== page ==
March 2018: Immunological Reviews
https://www.readbyqxmd.com/read/29431211/the-contribution-of-mast-cells-to-bacterial-and-fungal-infection-immunity
#8
REVIEW
Adrian M Piliponsky, Luigina Romani
Mast cells are hematopoietic progenitor-derived, granule-containing immune cells that are widely distributed in tissues that interact with the external environment, such as the skin and mucosal tissues. It is well-known that mast cells are significantly involved in IgE-mediated allergic reactions, but because of their location, it has also been long hypothesized that mast cells can act as sentinel cells that sense pathogens and initiate protective immune responses. Using mast cell or mast cell protease-deficient murine models, recent studies by our groups and others indicate that mast cells have pleiotropic regulatory roles in immunological responses against pathogens...
March 2018: Immunological Reviews
https://www.readbyqxmd.com/read/29431210/corrigendum
#9
(no author information available yet)
No abstract text is available yet for this article.
March 2018: Immunological Reviews
https://www.readbyqxmd.com/read/29431209/biomarkers-for-evaluation-of-mast-cell-and-basophil-activation
#10
REVIEW
Kenji Kabashima, Chisa Nakashima, Yumi Nonomura, Atsushi Otsuka, Chiara Cardamone, Roberta Parente, Giulia De Feo, Massimo Triggiani
Mast cells and basophils play a pathogenetic role in allergic, inflammatory, and autoimmune disorders. These cells have different development, anatomical location and life span but share many similarities in mechanisms of activation and type of mediators. Mediators secreted by mast cells and basophils correlate with clinical severity in asthma, chronic urticaria, anaphylaxis, and other diseases. Therefore, effective biomarkers to measure mast cell and basophil activation in vivo could potentially have high diagnostic and prognostic values...
March 2018: Immunological Reviews
https://www.readbyqxmd.com/read/29431208/rbl-cells-as-models-for-in-vitro-studies-of-mast-cells-and-basophils
#11
REVIEW
Franco H Falcone, Daniel Wan, Nafal Barwary, Ronit Sagi-Eisenberg
Since their establishment in 1981, RBL-2H3 cells have been widely used as a mast cell (MC) model. Their ability to be easily grown in culture in large amounts, their responsiveness to FcεRI-mediated triggers and the fact that they can be genetically manipulated, have provided advantages over primary MCs, in particular for molecular studies relying on genetic screening. Furthermore, the ability to generate clones that stably express proteins of interest, for example, a human receptor, have marked the RBL cells as an attractive MC model for drug screening...
March 2018: Immunological Reviews
https://www.readbyqxmd.com/read/29431207/role-of-mast-cells-and-basophils-in-pruritus
#12
REVIEW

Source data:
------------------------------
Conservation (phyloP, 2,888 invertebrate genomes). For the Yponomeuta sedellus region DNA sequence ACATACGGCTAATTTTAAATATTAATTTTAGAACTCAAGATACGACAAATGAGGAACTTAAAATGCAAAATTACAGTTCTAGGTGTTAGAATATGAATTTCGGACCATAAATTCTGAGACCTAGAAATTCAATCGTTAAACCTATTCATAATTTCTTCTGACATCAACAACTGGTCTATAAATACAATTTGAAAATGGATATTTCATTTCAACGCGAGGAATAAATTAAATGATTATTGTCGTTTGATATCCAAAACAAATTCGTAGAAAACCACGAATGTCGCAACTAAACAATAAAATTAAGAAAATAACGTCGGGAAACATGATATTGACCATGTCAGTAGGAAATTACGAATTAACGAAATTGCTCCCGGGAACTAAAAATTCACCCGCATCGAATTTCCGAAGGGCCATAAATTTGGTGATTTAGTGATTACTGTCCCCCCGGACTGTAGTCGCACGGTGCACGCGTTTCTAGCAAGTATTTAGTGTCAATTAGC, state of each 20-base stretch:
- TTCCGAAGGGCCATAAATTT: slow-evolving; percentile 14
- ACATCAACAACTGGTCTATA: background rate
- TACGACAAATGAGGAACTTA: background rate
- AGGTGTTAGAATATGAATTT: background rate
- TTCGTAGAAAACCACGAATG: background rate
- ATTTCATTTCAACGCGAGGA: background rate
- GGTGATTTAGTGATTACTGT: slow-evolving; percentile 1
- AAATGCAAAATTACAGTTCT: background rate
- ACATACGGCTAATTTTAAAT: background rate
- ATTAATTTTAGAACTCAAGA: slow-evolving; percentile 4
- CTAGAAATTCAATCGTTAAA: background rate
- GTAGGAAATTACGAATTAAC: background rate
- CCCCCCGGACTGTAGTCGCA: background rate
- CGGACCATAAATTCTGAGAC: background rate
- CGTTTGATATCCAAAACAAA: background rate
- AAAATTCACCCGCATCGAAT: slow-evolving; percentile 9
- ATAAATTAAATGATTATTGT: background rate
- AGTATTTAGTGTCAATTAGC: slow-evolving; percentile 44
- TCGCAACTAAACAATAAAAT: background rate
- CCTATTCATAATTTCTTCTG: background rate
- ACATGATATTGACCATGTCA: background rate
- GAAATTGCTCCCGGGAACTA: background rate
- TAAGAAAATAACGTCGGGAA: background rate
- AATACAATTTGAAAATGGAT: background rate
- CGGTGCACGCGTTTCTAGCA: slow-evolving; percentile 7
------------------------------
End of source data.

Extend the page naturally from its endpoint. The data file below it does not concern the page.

Martin Steinhoff, Jörg Buddenkotte, Ethan A Lerner
To protect our body systems, there is a constant interactive conversation between the skin nervous and immune system. Important elements of this conversation in the skin include mast cells, basophils, and sensory nerve fibers. These cells employ a vast array of sensors that detect danger and react accordingly. This reaction, summarized as neurogenic inflammation, manifests at the conscious level as sensations including pain and itch. Here we provide a perspective on the blossoming knowledge that is illuminating connections between mast cells, basophils, and sensory nerve fibers in the mediation of itch...
March 2018: Immunological Reviews
https://www.readbyqxmd.com/read/29431206/imaging-of-mast-cells
#13
REVIEW
Shweta Tikoo, Natasja Barki, Rohit Jain, Nursafwana S Zulkhernain, Sabine Buhner, Michael Schemann, Wolfgang Weninger
Mast cells are a part of the innate immune system implicated in allergic reactions and the regulation of host-pathogen interactions. The distribution, morphology and biochemical composition of mast cells has been studied in detail in vitro and on tissue sections both at the light microscopic and ultrastructural level. More recently, the development of fluorescent reporter strains and intravital imaging modalities has enabled first glimpses of the real-time behavior of mast cells in situ. In this review, we describe commonly used imaging approaches to study mast cells in cell culture as well as within normal and diseased tissues...
March 2018: Immunological Reviews
https://www.readbyqxmd.com/read/29431205/non-ige-mediated-mast-cell-activation
#14
REVIEW
Frank A Redegeld, Yingxin Yu, Sangeeta Kumari, Nicolas Charles, Ulrich Blank
Mast cells (MCs) are innate immune cells that are scattered in tissues throughout the organism being particularly abundant at sites exposed to the environment such as the skin and mucosal surfaces. Generally known for their role in IgE-mediated allergies, they have also important functions in the maintenance of tissue integrity by constantly sensing their microenvironment for signals by inflammatory triggers that can comprise infectious agents, toxins, hormones, alarmins, metabolic states, etc. When triggered their main function is to release a whole set of inflammatory mediators, cytokines, chemokines, and lipid products...